8 December 2016 (United Nations) – This year, the world suffered many weather-related shocks and civil conflicts which pressured food security for many countries, the United Nations Food and Agriculture Organization (FAO), said today in a new report, which said that while the global agricultural situation is posited to improve in 2017, some 39 countries currently need food assistance.
The Crop Prospects and Food Situation report also projects favourable growing conditions for crops, and upcoming robust grain harvests, however, due to the lean seasons before the crops have matured in some regions, the hunger will most likely intensify.
Affected by El Niño, the number of people requiring food assistance in Southern Africa is expected to increase significantly, with very high stunting child rates in Madagascar, Malawi, and Mozambique areas.
El Niño is the term used to describe the warming of the central to eastern tropical Pacific that occurs, on average, every three to seven years. It raises sea surface temperatures and impacts weather systems around the globe so that some places receive more rain while others receive none at all, often in a reversal of their usual weather pattern.
Conflicts cast a long shadow on food securityThe report has identified the root causes of food crises, such as shortfalls in food productions, lack of access due to low incomes, high prices, and local conflicts, including refugee movements.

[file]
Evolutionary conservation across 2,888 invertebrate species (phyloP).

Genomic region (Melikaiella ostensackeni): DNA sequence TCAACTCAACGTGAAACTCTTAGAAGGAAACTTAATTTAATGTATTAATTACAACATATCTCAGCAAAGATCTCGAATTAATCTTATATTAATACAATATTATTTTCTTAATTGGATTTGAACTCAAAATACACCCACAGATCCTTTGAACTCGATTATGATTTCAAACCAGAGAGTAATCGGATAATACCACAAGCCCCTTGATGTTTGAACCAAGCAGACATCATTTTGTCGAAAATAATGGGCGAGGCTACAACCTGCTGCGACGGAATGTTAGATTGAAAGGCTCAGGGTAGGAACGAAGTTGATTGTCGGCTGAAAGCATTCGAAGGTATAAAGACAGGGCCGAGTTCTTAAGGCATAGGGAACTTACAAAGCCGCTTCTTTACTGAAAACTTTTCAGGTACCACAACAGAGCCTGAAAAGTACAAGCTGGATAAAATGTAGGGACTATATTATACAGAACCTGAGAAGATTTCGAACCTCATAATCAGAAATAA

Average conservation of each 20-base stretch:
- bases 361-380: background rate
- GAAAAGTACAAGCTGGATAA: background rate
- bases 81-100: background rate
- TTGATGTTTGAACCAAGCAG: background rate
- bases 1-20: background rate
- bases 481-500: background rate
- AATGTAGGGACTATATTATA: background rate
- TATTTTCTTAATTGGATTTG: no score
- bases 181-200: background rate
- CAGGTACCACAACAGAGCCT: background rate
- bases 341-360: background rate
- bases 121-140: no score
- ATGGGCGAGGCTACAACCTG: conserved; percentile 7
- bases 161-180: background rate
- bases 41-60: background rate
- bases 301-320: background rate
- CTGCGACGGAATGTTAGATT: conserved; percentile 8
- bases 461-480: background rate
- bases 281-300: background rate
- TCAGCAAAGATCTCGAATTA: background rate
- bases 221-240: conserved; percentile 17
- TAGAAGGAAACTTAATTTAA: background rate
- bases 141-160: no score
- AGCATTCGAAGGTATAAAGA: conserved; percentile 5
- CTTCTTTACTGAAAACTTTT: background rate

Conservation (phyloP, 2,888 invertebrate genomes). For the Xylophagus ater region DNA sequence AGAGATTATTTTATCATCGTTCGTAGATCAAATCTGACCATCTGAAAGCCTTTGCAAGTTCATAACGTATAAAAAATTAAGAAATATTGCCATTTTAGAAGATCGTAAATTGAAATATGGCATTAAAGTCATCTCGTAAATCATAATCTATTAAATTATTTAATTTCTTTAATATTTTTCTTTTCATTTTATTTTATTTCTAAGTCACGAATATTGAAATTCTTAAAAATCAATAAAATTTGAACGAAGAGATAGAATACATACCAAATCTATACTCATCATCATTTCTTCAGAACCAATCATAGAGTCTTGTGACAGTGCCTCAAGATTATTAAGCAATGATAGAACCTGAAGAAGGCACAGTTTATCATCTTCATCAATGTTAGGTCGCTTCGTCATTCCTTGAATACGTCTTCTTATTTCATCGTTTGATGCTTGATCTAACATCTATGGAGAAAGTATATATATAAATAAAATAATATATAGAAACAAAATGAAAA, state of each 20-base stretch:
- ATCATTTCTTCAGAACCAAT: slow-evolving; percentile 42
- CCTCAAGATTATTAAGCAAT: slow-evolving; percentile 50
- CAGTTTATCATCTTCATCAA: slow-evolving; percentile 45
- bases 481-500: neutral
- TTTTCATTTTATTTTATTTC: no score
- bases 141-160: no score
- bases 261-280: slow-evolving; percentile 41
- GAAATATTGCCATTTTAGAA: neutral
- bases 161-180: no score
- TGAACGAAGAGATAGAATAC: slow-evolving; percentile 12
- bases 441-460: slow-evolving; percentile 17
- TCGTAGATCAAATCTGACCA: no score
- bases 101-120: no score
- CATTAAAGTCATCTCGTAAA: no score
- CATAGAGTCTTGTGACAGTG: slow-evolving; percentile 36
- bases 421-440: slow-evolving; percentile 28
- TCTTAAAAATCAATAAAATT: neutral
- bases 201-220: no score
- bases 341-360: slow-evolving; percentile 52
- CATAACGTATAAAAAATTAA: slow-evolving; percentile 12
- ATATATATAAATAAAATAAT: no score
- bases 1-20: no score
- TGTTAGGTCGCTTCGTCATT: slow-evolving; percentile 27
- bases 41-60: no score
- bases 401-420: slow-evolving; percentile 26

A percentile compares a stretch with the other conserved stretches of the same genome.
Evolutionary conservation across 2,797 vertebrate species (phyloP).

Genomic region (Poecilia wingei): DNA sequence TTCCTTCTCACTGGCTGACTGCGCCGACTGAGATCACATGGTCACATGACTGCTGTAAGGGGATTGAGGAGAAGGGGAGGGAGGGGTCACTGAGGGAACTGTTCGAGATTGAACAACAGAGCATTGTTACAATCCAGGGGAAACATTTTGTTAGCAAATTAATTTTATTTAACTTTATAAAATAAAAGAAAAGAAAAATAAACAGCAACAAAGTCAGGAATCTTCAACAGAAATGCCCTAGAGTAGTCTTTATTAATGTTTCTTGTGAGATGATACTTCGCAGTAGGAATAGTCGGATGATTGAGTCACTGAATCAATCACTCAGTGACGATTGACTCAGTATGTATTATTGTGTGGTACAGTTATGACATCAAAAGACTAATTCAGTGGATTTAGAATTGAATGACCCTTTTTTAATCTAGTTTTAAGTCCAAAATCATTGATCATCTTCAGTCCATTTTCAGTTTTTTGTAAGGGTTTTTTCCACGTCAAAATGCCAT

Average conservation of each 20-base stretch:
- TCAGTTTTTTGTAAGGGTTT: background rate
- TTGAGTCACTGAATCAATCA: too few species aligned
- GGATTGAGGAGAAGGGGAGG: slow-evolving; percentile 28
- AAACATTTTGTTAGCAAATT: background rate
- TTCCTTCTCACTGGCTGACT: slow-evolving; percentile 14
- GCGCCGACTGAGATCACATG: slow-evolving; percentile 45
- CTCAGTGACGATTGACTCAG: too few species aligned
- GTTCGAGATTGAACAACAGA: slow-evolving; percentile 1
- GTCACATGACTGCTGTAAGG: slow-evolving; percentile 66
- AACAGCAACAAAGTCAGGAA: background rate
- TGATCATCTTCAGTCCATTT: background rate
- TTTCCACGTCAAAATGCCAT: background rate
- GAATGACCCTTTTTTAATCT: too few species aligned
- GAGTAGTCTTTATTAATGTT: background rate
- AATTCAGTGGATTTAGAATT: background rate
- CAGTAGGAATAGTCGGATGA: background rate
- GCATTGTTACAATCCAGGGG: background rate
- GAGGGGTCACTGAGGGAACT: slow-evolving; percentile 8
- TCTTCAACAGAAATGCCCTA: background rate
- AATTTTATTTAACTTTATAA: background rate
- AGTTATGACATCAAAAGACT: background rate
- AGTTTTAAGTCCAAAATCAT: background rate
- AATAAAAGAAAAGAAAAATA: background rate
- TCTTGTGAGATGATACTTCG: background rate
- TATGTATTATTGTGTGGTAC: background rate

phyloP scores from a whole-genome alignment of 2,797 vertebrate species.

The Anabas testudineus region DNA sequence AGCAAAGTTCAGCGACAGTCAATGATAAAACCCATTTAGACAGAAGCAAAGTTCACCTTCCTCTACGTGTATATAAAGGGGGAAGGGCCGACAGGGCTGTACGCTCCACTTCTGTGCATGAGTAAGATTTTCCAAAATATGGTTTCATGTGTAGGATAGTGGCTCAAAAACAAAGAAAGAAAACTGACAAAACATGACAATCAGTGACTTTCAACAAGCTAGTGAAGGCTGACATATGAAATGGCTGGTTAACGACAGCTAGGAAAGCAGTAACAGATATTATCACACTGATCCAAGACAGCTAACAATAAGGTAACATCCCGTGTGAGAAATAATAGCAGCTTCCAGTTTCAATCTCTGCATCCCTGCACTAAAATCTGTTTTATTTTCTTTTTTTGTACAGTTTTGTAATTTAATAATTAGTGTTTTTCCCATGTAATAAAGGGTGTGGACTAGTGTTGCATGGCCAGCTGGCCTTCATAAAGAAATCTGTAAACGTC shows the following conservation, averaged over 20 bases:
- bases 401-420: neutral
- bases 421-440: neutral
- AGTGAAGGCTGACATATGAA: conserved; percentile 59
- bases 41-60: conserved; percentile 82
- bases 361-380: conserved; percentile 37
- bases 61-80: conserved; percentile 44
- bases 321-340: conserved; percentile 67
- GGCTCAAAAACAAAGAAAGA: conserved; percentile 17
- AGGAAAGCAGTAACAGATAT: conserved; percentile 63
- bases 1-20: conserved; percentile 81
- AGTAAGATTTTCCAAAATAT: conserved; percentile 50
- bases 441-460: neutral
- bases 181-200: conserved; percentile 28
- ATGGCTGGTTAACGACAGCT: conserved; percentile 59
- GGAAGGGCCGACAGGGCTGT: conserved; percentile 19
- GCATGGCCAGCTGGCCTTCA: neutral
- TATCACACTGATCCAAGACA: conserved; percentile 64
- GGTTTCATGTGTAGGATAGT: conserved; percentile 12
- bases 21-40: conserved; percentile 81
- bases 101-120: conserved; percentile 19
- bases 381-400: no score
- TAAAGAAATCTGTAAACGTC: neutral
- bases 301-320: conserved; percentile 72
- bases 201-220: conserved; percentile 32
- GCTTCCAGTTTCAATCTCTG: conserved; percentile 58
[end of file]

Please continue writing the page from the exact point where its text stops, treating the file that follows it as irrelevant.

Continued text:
Civil conflicts also led to loss and depletion of households’ productive assets, and to security concerns that interrupt farming activities. In part of Sudan, the ongoing conflict has reduced the ability to engage in agriculture, which can harm most vulnerable communities.
In addition, according to the report, the ongoing conflicts led to 9.4 million people in Syria in need of food assistance, more than eight million people in Afghanistan, and above eight million in Nigeria.
The weather has also affected many countries, especially Africa. As a result of droughts and El Niño, there is a decline in aggregated cereal production, and a decrease in maize output in Southern Africa, which led to harsh food conditions.
Agricultural trends appear poised to improve after rough 2016
Poor harvests triggered sharply higher prices for staple maize in Malawi, where 6.5 million people are expected to be food insecure during the upcoming lean period. However, preliminary estimates point to a 27 percent increase in maize plantings for South Africa's 2017 crop, by far the region's largest producer, said FAO.
While much of Asia benefited from robust food production in 2016, led by a sharp recovery in India, the impact of long-running conflicts in several Near Eastern countries continues to severely depress agricultural production despite generally beneficial weather conditions for staple grain crops. In Latin America and the Caribbean, expectations of a production rebound in Central America in 2016 are welcome, following the drought-affected outputs in the previous year.